Building with earth

Celine Ramjit with a bottle wall she designed at Wa Samaki, Freeport. -
Celine Ramjit with a bottle wall she designed at Wa Samaki, Freeport. -

Celine Ramjit is an uncommon artist, seeking relevance and spirituality, and finding avenues of expression in tattoos and tapia. She tells her story to Pat Ganase.

At 30, Celine Ramjit considers herself an artist working in eco-architecture and natural weaving; and continuing to experiment with body art through tattooing. She is in an integrative phase, converting her education and recent experience into a unique vision: building a community and a homestead that are ecologically friendly, through an art practice that is immersed in nature.

Ramjit grew up in south Trinidad where she was influenced by nature and art. She is the eldest of four, (one brother and two sisters) to her mother, Nimi and her father Ralphy who died when she was ten. She attended Rio Claro Presbyterian, then Tableland High School, finishing her CAPE ‘A' levels at Rio Claro (College) West Secondary, where in 2012, she placed first across the Caribbean in Visual Arts.

She started a tattoo apprenticeship in 2013 which revealed the anthropological history of body art in various cultures and provided a perspective for tattoos in contemporary society. In her final exhibition at UWI, she designed and created a body of work inked on leather. This collection was a series of mandalas based on life and death, vulnerability and power, certainty and uncertainty. The inked works in sets of three reflected tantric mandalas found in east and south east Asian culture, religion and philosophy. Ramjit continues to ink today, sharing this form of art with tattoo clients and friends. She has inked most of the work on her body herself.

A small group dance the mud in Brasso Seco. -

Ramjit became a mixologist on Ariapita Avenue for six years, and learned liquor chemistry; she added a day job as a secretary in a law firm in the last couple years. By 2019, she felt the need to retreat and reflect. It was a pivotal point in her life: questioning her direction and career choices. She spent Carnival week at Wa Samaki (the permaculture farm operated by Erle Rahaman-Noronha) after which she volunteered to work on the farm and especially for an earthworks project being facilitated by Fyto Sandoval, a natural builder from South America; he opened her awareness to art and design in natural building. Since then, she has worked on projects focusing on alternative, regenerative, ecological forms of natural building that use sustainable technology and design.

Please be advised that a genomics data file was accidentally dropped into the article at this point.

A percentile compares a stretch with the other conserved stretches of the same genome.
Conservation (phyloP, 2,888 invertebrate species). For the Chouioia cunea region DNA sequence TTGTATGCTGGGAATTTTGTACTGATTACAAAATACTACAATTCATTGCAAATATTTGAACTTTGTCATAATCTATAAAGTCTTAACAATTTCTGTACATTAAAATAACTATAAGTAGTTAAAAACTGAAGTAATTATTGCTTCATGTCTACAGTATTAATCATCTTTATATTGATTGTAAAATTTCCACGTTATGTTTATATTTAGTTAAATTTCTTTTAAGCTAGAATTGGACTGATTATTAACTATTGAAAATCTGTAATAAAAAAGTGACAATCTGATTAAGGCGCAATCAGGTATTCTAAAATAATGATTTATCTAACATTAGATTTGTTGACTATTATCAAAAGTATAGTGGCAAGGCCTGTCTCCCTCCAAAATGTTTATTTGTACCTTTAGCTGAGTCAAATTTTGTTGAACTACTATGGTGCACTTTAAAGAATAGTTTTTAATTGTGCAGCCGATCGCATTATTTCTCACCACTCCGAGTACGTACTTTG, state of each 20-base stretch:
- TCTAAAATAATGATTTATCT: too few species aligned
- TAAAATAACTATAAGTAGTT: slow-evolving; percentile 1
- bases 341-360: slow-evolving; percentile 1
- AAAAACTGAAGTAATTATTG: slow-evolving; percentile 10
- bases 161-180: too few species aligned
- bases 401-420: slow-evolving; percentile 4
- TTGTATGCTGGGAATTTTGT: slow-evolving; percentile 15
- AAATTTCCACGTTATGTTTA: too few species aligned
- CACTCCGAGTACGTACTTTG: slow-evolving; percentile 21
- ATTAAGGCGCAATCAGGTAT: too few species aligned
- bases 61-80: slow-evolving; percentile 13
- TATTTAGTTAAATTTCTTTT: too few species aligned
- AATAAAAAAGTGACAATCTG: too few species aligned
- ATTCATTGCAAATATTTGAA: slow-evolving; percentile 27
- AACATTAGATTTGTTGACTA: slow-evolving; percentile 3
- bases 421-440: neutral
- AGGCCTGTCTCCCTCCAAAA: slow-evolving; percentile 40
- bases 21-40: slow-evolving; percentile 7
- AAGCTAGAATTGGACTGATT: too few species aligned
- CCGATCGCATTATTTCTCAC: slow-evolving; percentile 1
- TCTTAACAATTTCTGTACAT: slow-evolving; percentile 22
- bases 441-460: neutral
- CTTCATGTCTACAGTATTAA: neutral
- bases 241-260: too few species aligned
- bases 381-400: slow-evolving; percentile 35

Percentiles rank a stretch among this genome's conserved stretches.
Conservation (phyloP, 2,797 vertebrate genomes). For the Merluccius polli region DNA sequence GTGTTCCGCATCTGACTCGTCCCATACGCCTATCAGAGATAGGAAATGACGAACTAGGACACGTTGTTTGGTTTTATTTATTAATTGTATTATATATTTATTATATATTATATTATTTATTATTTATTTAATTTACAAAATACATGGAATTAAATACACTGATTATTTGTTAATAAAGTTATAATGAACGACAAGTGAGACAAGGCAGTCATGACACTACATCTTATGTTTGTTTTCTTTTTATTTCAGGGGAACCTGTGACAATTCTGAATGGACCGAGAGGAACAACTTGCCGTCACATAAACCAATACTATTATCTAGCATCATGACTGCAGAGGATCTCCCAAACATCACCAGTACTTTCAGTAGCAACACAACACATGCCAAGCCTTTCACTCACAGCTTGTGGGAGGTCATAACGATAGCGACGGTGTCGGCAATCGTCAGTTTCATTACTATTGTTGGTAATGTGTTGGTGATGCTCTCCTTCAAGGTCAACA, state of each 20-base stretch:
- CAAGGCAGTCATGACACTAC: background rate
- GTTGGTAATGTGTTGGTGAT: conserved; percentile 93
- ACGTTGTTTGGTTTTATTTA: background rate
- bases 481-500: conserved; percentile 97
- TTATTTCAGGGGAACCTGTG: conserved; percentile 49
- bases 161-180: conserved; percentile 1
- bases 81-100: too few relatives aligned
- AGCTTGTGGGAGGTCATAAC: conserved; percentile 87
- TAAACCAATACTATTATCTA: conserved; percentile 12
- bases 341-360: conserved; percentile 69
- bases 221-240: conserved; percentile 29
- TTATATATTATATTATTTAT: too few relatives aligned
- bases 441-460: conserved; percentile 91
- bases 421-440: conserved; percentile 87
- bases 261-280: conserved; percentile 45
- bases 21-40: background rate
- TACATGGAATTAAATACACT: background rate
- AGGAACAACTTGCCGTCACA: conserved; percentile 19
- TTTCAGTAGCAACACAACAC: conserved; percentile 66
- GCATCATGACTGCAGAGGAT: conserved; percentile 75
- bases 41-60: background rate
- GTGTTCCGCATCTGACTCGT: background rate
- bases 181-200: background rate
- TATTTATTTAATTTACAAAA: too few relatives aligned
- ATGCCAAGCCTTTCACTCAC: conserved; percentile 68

At Wa Samaki she was a core team member and taught natural building and weaving (native grasses) courses in workshops and the internship programme. Participants got hands-on training in design and application of concepts through practical builds using local clay and grasses; they were encouraged to appreciate the connection of buildings and the home as extensions of Mother Earth. She remained at Wa Samaki until August 2021.

What is natural building?

Natural building is the practice of construction using unfired, untreated, raw earth – locally sourced – in combination with recycled or salvaged materials. Such buildings minimise their ecological impact by incorporating design practices that arise out of and integrate with the environment. Raw earth, or clay, is abundant everywhere on earth and has been used – combined most commonly with sand and grass – since our early explorations in constructing dwellings. The walls are sealed in earthen finishes and plasters that are impervious to weather and can last for decades.

Celine Ramjot and her crew rebuilt a small wall in Brasso Seco, building the frame, mixing tapia by feet, and plastering by hand. -

There are many advantages to working with clay as a building material; it is cost effective and abundant, highly durable, able to store and release heat, and insulate spaces. It is non-toxic, non-allergenic, with low environmental impact both during and after construction. It is estimated that 1.5 billion people (30 per cent of the world population) live in earthen dwellings. The cement industry releases eight per cent of global carbon dioxide (CO2) emissions. In contrast, the embodied energy used to create and demolish earthen structures have a low carbon footprint and clay is entirely biodegradable.

Ramjit was recently commissioned to repair the wall of an outside kitchen in Brasso Seco. With her guidance, it was rebuilt by her team of eco builders and clay enthusiasts. “You could always re-use material from the original structure by incorporating with fresh clay, grass, wood shavings, whatever is at hand. You have to understand how the materials are combined and work together.”